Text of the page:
“Risto,” Vainio suddenly addresses me. “Did you confirm the invitation to the startup event?”

“Wait, when was it?” I blink, caught off guard.

“The fourteenth. Next week. It’s in your email.”

“Ah, damnit. I haven’t yet,” I shrug and scroll down my inbox.

“Why was it that we removed the experience gains from casual matches?” Ville continues the debate.

I find the email and click through a few links. “Casual matches were too prone to abuse. And they break the leaderboards.”

“It isn’t in fact that trivial a question,” Juho begins his in-depth analysis and assumes an authorative stance. What follows is a bombardment of technical specifics I cannot even pretend to comprehend. However, what I do understand is that the mechanics need an overhaul.

“I’ll just redesign the defeat compensation,” I cut his monologue mid-sentence. To my surprise, this seems to elicit a positive response. Then Juho lapses into thought again.

“You might just end up perpetuating other, unforseen issues,” he points out.

“Did you send your reply?” Vainio inquires.

“Yeah, I sent it. I’ll handle the balancing. Don’t you worry about that part,” I answer to both.

“Okay,” Juho says, completely dropping the topic. I can’t recognize whether its passive aggressive or not. “When do we have lunch?”

Since Ville shared his observation with me, I can’t help noticing the same now. Juho loves food. Really. Every time he even skims the prospect of eating, his pupils dilate with a surge of endorphin. It’s more than just mildly disturbing.

“I’ll eat later. Not too hungry yet,” I say, trying to shake the idea of organizing some manner intervention for his sake.

“Sushi?” Carolin drops her headphones and grins in anticipation.

“Sushi,” Juho confirms. Vainio groans in protest, but starts putting his shoes on.

“Ville, you coming?” Vainio asks.

“Work,” Ville replies without looking. Everyone knows better than to press the issue.

 

Some hours later I’m sitting on the sofa, some cheap takeaway in a bag next to me. The low square table encroaching on my knees is habited by a Go board. There’s a half-finished match played out on it, the white stones mercilessly outnumbering the black ones. It’s a quick deduction who’s playing the winning side; Juho brought the game here for some “casual pastime and relaxation”. Both claims have been proven ridiculously biased. My theory asserts Juho introduced the game to enact some personal vendetta on all of us. And it’s not enough for him to beat the crap out of us: the humiliating evidence on the board tends to remain there for days for all creation to behold.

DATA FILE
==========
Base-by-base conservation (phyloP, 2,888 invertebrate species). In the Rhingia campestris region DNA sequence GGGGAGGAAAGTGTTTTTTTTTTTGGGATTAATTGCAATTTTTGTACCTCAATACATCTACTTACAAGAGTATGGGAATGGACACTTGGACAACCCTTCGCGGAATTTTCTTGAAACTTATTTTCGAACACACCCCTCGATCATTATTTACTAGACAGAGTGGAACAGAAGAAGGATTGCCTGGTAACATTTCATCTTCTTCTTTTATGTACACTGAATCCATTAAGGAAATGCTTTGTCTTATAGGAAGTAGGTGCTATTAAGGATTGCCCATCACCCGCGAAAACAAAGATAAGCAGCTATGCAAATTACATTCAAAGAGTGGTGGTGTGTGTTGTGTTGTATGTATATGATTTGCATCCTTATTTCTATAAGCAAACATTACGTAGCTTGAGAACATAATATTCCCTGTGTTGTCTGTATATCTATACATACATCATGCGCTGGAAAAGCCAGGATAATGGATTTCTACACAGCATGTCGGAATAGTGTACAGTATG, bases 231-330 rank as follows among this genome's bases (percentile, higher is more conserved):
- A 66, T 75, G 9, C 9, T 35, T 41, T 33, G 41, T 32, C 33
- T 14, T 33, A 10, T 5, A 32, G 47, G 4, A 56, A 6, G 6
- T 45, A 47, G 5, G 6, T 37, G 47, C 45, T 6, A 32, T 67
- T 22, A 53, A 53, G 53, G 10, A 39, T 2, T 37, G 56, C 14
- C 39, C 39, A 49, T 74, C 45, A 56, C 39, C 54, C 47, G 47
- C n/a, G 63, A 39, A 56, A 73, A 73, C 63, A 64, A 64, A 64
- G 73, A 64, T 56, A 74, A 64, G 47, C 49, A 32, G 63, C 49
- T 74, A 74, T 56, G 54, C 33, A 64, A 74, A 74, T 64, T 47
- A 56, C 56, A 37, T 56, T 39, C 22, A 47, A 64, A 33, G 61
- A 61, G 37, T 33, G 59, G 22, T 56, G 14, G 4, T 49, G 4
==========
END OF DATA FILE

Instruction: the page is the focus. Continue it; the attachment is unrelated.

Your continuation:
“Is the build ready yet?” Vainio asks Ville, who sits across the table with an iPad in his lap. Judging by the amount of hair he has been pulling out in the last hour, I don’t get my hopes up.

“No,” Ville grunts. “Xcode is still dishing out some errors.”

“Multiple errors?” Vainio asks.

“Eight thousand one hundred and seventytwo.”

“That’s not too bad,” I try to sound optimistic. Ville does not reply. “Is there anything you’d need from me?”

“Peace and quiet,” he answers.

“Ooookay,” I drag and sink back into the sofa.

“I’ve got your button finished,” says Carolin. “Would you want to give it a look?”

“Great, sure,” I mumble through the food in my mouth while getting up. On her Cintiq I see a very fancy piece of art. On her second display there’s an obnoxious, looping League of Legends spoofsong playing. The button is detailed, rich and skillfully executed. I can hear that stupid song through the headphones on her desk.

“It’s beautiful,” I begin. Carolin doesn’t react. She knows my critique always comes in sandwich form. Compliment, disaster, compliment. “But it’s not viable UI. It screams for attention, and it’s way too artful. You see, the best UI is the one you really don’t even notice is there, right?”

“Right,” she concurs. “I’ll just remake it.”

“No, no,” I slow her down. “Just cut out the details on those borders, and give it some transparency at the bottom end. It needs to look glassy like all the other elements.”

Carolin doesn’t reply. Her disappointment is palpable, and I realize how asinine it is for someone far less talented with visuals to dictate art direction. She fiddles with some layers and thows around a few filters.

“Like this?” she asks after a hasty revision of the button. Now it’s even further from what I wanted.

“Carolin, do you know what glass looks like?” I ask, and the moment the words leap from my mouth, I realize how condescending I sound. Juho, sitting next to us, chuckles audibly.

“Wow, Risto,” he leers. “That was constructive!”

I wipe my hand down my face. “I’m sorry, Caro. I’m obviously not in a smart mood today. Just do whatever you think works, or then give this one a break and have a look at something else. It’s not urgent anyway.”

“I can’t make the settings screen without it,” Ville jumps in.

“Eight thousand -something errors?” I say, “We’re not in a hurry here.”

“Fair enough,” he nods and turns back to the iPad.

“It’s fine,” Carolin laughs, “I think it’s pretty horrid as is too.”

“Risto,” Vainio turns to me. “Are you coming to meet those lawyers?”

What lawyers, I think. “Umm… I don’t think I’ll be able to join this time.”

Vainio reaches for his heavy-weight coffee mug and gives me the kind of look that makes me anticipate my head is about to be on the receiving end of a mug-turned-projectile. His overwhelming eyebags add alarming quantities of plausability to the scenario.